(4) identify Applicants’ plans and target dates for the commercial distribution of interoperable radios at retail distribution centers and via automobile manufacturers. As part of this response, explain Applicants’ plans for making new receiver equipment or enhancements available to consumers who have existing automobile SDARS receivers.

(5) identify electronics manufacturers who have committed to, or have expressed an interest in, producing Applicants’ interoperable radio;

(6) identify anticipated prices for such equipment;

(7) identify and describe Applicants’ plans to subsidize interoperable radios;

(8) identify OEMs that have committed to installing interoperable radios. (9) provide any and all documents that discuss, identify, quantify, or otherwise relate to the anticipated synergies; and

(10) explain why these claimed benefits will be achieved only through the Transaction.

E. With respect to Applicants’ claim that the merger will accelerate deployment of advanced technology (see Consolidated Application at 14):

(1) identify the “wider range of low cost, easy-to-use, multi-functional devices” that will result from the merger; Information and Document Request for XM Satellite Radio Holdings Inc. Page 7 of 12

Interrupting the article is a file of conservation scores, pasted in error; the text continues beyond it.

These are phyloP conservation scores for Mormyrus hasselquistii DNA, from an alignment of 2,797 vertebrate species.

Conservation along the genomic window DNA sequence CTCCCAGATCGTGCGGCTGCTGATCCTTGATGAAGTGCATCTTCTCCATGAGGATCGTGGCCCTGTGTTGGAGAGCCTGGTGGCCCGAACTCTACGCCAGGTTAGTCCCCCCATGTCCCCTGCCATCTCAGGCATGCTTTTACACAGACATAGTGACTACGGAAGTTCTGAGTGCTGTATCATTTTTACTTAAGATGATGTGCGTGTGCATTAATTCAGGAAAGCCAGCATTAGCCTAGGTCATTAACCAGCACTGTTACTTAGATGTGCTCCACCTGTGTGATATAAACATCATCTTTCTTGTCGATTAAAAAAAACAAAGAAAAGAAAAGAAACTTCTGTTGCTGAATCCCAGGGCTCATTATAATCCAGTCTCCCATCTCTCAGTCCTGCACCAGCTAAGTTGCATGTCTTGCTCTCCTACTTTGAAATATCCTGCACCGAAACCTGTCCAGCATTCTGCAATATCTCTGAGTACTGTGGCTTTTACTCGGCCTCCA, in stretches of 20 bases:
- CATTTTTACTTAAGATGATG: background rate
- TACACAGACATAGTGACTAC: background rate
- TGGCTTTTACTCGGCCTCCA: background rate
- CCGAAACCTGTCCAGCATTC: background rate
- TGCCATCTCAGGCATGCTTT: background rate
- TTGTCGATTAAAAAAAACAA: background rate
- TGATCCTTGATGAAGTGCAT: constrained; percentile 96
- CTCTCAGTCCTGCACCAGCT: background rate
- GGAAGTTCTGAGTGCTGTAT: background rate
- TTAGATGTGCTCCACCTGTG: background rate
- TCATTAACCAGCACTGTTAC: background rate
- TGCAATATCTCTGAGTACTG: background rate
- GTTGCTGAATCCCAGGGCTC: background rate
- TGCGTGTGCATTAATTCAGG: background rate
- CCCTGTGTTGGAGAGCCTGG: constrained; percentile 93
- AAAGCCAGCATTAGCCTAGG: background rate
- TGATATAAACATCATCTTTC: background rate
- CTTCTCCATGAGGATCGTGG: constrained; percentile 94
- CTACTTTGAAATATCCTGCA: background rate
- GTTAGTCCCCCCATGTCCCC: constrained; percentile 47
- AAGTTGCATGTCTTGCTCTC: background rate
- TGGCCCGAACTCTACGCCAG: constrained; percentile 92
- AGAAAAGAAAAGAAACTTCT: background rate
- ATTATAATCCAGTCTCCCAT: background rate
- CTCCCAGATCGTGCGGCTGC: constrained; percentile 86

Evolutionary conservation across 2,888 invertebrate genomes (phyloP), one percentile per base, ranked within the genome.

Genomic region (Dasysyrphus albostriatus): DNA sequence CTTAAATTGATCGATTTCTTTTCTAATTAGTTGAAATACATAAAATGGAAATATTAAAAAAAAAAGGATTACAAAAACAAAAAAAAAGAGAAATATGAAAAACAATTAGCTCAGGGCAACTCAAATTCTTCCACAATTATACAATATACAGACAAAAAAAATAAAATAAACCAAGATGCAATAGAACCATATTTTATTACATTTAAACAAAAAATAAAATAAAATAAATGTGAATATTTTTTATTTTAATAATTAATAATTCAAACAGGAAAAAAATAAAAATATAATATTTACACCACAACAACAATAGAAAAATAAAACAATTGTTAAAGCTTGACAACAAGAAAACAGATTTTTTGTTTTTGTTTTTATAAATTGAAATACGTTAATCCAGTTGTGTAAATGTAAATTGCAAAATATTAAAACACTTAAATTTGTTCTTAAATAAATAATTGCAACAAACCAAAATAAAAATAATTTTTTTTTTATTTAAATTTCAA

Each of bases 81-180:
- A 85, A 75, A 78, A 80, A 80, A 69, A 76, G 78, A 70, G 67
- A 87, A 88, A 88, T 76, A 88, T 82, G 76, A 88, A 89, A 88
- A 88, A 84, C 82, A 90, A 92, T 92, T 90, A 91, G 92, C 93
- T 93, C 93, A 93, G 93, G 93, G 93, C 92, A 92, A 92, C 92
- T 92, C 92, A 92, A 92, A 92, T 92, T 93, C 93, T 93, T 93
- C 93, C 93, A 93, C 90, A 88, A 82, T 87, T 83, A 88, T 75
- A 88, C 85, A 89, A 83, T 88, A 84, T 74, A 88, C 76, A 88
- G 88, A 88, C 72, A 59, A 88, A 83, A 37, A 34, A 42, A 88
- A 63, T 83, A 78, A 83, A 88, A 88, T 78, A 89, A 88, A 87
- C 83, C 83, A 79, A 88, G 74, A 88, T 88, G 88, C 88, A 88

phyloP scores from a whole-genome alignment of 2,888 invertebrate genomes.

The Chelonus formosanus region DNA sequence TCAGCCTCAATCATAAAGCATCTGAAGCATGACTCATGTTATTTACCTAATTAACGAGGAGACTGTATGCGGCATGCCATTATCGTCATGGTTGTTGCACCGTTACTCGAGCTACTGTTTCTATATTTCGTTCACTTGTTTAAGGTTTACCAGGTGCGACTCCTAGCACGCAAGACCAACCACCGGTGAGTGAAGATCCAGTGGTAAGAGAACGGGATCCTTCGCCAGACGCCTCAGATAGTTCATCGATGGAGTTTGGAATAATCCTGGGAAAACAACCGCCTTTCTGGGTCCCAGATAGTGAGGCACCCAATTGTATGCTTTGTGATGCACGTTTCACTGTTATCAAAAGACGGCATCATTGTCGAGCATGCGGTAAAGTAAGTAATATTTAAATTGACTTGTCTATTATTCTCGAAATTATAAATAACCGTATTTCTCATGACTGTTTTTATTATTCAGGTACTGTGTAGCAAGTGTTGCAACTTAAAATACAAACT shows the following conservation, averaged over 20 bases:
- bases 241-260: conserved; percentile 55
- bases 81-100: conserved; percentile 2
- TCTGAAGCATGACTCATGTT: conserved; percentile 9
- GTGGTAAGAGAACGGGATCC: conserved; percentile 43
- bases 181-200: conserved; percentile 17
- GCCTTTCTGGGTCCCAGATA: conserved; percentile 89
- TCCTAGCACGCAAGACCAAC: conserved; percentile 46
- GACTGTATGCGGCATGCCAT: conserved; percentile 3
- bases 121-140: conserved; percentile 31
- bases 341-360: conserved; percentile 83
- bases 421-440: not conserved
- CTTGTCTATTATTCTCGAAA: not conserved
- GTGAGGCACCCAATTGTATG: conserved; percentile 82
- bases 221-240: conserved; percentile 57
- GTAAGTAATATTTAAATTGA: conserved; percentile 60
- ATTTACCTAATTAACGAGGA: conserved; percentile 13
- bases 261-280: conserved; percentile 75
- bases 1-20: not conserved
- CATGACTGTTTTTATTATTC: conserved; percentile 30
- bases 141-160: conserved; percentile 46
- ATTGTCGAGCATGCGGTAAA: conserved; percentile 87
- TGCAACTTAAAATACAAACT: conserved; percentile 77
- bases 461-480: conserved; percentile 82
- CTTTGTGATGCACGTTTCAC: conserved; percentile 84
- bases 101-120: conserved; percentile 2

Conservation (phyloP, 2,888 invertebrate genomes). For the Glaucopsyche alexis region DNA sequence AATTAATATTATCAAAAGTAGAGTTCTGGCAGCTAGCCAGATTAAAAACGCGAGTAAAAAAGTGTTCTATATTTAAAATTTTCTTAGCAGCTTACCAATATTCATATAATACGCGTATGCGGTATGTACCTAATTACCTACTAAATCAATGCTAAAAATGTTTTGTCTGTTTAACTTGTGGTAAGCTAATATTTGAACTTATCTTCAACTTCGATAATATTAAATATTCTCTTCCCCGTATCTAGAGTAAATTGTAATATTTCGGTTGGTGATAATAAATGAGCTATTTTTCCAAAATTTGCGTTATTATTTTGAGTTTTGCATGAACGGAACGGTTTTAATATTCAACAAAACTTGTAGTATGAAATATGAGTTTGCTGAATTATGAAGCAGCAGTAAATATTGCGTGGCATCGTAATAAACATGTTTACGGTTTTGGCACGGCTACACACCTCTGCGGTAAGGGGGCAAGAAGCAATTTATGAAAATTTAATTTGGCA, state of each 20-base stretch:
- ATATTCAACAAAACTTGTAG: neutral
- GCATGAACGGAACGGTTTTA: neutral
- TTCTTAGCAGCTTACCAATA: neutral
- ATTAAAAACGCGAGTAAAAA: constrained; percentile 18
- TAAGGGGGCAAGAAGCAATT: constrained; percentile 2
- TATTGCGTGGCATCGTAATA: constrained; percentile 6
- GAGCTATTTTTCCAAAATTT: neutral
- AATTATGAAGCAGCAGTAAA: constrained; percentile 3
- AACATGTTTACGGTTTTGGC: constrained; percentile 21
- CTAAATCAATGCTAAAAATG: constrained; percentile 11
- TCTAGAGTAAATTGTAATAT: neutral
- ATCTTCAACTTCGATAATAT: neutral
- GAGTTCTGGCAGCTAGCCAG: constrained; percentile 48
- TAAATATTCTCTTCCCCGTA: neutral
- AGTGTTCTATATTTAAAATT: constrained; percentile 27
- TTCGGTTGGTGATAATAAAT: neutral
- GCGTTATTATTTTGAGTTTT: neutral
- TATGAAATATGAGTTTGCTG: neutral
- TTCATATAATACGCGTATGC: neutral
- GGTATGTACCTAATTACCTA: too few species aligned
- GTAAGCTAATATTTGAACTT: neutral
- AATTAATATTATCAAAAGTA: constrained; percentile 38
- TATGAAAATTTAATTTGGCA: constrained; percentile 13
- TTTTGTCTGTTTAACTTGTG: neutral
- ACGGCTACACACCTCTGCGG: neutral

(2) identify the planned new services, such as advanced data and telematics services, including enhanced traffic, weather and infotainment offerings that will result from the merger;

(3) identify any plans to make available to XM subscribers a service similar to SIRIUS Backseat TV, and when this service will be available to XM subscribers (see Joint Opposition at 22);

(4) explain how the merger will enhance the delivery of emergency services programming and information (see Joint Opposition at 24);

(5) with regard to XM’s services to business/commercial customers: (a) identify services offered by XM and the subscription fees; and (b) identify which services will be available post-merger, their subscription fees, and any distinctions between services currently available; and 6. explain why these claimed benefits will be achieved only through the Transaction;

(7) provide any and all documents that discuss, identify, quantify, or otherwise relate to the anticipated synergies and claims.

F. With respect to Applicants’ claim that the merger will safeguard the future of satellite radio and produce a stronger, more stable competitor in the audio entertainment market (see Consolidated Application at 17-20):

(1) identify whether the merged entity will eliminate any of the satellites currently deployed by Applicants, respectively;

(2) identify whether the merged entity will eliminate any of the repeater networks currently deployed by Applicants, respectively;

(3) identify whether Applicants, absent the merger, will have access to capital markets to sustain continued research, development and technological innovation; and